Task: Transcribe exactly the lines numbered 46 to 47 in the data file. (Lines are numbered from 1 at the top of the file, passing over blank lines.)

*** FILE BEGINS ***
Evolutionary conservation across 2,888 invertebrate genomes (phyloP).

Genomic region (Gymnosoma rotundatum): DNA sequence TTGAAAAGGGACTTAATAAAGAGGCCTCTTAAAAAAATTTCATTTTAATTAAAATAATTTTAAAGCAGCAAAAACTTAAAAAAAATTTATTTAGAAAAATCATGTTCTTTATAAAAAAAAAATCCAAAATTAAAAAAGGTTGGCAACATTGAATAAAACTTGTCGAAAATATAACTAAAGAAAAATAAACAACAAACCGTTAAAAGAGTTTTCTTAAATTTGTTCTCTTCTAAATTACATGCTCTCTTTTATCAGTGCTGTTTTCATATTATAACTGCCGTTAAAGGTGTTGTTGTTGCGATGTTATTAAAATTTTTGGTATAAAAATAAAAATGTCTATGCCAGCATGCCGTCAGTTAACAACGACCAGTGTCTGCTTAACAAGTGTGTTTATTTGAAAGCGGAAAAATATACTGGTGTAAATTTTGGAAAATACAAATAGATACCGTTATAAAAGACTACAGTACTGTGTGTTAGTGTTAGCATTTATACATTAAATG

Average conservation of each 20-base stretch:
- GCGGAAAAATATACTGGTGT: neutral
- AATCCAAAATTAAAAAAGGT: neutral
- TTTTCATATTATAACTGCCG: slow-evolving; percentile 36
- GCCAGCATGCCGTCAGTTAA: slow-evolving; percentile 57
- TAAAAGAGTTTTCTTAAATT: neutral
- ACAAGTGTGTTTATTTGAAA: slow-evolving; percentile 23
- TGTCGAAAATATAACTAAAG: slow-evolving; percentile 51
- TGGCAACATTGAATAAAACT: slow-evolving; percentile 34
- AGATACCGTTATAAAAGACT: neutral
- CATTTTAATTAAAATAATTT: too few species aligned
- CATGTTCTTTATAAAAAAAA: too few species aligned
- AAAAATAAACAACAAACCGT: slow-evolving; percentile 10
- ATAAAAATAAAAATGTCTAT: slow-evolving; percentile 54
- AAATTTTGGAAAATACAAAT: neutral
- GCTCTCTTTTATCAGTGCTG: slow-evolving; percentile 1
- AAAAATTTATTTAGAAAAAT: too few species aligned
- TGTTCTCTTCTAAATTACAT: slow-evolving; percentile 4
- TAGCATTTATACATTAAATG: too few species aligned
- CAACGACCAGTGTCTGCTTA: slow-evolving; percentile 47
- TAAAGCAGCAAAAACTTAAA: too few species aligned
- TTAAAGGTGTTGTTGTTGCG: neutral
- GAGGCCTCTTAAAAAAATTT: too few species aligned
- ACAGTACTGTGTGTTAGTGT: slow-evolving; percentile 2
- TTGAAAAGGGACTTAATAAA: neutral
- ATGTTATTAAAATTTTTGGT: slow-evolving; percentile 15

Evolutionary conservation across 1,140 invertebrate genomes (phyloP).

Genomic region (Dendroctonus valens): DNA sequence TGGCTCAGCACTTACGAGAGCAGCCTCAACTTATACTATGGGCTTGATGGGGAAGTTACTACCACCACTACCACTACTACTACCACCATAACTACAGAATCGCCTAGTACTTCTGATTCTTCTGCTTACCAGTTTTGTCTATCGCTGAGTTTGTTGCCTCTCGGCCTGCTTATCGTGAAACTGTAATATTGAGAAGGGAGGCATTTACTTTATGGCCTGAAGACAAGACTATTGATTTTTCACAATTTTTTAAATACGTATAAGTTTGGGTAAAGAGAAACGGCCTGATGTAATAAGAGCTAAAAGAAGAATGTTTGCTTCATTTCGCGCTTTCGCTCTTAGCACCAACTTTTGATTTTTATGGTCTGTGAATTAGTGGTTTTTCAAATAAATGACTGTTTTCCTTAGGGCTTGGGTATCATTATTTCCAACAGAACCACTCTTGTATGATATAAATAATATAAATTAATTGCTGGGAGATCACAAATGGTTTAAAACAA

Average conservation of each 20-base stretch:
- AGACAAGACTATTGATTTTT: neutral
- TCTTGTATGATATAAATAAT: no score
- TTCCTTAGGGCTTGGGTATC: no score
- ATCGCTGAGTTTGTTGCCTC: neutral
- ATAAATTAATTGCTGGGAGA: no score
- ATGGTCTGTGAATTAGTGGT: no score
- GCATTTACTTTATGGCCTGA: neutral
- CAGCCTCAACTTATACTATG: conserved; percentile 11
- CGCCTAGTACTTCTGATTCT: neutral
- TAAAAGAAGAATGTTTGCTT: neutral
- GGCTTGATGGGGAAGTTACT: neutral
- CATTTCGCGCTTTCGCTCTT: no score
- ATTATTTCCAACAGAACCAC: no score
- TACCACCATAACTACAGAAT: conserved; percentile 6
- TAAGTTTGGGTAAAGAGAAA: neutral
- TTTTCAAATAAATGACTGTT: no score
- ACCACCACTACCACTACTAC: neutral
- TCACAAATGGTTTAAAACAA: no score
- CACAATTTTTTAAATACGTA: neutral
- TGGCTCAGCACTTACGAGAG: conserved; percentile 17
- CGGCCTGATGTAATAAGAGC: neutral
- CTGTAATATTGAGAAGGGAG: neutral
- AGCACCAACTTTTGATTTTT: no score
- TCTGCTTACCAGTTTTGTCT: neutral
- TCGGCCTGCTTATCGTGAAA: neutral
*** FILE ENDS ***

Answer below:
- TAAGTTTGGGTAAAGAGAAA: neutral
- TTTTCAAATAAATGACTGTT: no score